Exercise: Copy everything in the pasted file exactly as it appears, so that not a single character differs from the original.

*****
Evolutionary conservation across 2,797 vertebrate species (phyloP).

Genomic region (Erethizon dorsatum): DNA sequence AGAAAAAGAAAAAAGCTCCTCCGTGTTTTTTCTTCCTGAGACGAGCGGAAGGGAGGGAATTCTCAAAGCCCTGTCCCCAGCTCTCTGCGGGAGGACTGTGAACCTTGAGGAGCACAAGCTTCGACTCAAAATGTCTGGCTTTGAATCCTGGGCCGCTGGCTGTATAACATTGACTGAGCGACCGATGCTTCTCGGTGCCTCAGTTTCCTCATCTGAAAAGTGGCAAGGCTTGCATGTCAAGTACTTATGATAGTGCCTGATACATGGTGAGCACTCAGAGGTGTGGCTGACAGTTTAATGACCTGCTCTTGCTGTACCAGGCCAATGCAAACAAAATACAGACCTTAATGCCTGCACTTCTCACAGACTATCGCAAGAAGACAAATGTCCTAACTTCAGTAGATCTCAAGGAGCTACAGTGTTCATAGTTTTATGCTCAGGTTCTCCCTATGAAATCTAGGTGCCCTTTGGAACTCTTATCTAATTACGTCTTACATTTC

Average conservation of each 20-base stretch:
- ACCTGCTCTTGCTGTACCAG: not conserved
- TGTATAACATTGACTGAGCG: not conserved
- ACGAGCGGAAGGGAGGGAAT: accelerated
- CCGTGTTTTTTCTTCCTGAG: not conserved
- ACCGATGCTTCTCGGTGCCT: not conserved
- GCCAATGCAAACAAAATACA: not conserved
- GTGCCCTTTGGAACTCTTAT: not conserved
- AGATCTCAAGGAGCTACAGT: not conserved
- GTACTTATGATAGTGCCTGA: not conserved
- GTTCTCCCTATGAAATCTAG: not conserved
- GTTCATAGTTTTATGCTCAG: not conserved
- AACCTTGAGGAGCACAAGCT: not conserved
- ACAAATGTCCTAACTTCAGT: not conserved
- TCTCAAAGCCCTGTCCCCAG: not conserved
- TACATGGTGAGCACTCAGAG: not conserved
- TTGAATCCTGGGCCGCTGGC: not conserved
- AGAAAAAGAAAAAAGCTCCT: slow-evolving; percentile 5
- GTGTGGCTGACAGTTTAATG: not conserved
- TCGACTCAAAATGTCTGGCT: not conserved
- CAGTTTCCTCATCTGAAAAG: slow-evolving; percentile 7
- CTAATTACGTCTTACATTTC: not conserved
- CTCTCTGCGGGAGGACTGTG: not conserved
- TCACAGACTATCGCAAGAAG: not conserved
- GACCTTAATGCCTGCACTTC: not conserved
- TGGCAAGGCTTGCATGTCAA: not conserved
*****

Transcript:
Evolutionary conservation across 2,797 vertebrate species (phyloP).

Genomic region (Erethizon dorsatum): DNA sequence AGAAAAAGAAAAAAGCTCCTCCGTGTTTTTTCTTCCTGAGACGAGCGGAAGGGAGGGAATTCTCAAAGCCCTGTCCCCAGCTCTCTGCGGGAGGACTGTGAACCTTGAGGAGCACAAGCTTCGACTCAAAATGTCTGGCTTTGAATCCTGGGCCGCTGGCTGTATAACATTGACTGAGCGACCGATGCTTCTCGGTGCCTCAGTTTCCTCATCTGAAAAGTGGCAAGGCTTGCATGTCAAGTACTTATGATAGTGCCTGATACATGGTGAGCACTCAGAGGTGTGGCTGACAGTTTAATGACCTGCTCTTGCTGTACCAGGCCAATGCAAACAAAATACAGACCTTAATGCCTGCACTTCTCACAGACTATCGCAAGAAGACAAATGTCCTAACTTCAGTAGATCTCAAGGAGCTACAGTGTTCATAGTTTTATGCTCAGGTTCTCCCTATGAAATCTAGGTGCCCTTTGGAACTCTTATCTAATTACGTCTTACATTTC

Average conservation of each 20-base stretch:
- ACCTGCTCTTGCTGTACCAG: not conserved
- TGTATAACATTGACTGAGCG: not conserved
- ACGAGCGGAAGGGAGGGAAT: accelerated
- CCGTGTTTTTTCTTCCTGAG: not conserved
- ACCGATGCTTCTCGGTGCCT: not conserved
- GCCAATGCAAACAAAATACA: not conserved
- GTGCCCTTTGGAACTCTTAT: not conserved
- AGATCTCAAGGAGCTACAGT: not conserved
- GTACTTATGATAGTGCCTGA: not conserved
- GTTCTCCCTATGAAATCTAG: not conserved
- GTTCATAGTTTTATGCTCAG: not conserved
- AACCTTGAGGAGCACAAGCT: not conserved
- ACAAATGTCCTAACTTCAGT: not conserved
- TCTCAAAGCCCTGTCCCCAG: not conserved
- TACATGGTGAGCACTCAGAG: not conserved
- TTGAATCCTGGGCCGCTGGC: not conserved
- AGAAAAAGAAAAAAGCTCCT: slow-evolving; percentile 5
- GTGTGGCTGACAGTTTAATG: not conserved
- TCGACTCAAAATGTCTGGCT: not conserved
- CAGTTTCCTCATCTGAAAAG: slow-evolving; percentile 7
- CTAATTACGTCTTACATTTC: not conserved
- CTCTCTGCGGGAGGACTGTG: not conserved
- TCACAGACTATCGCAAGAAG: not conserved
- GACCTTAATGCCTGCACTTC: not conserved
- TGGCAAGGCTTGCATGTCAA: not conserved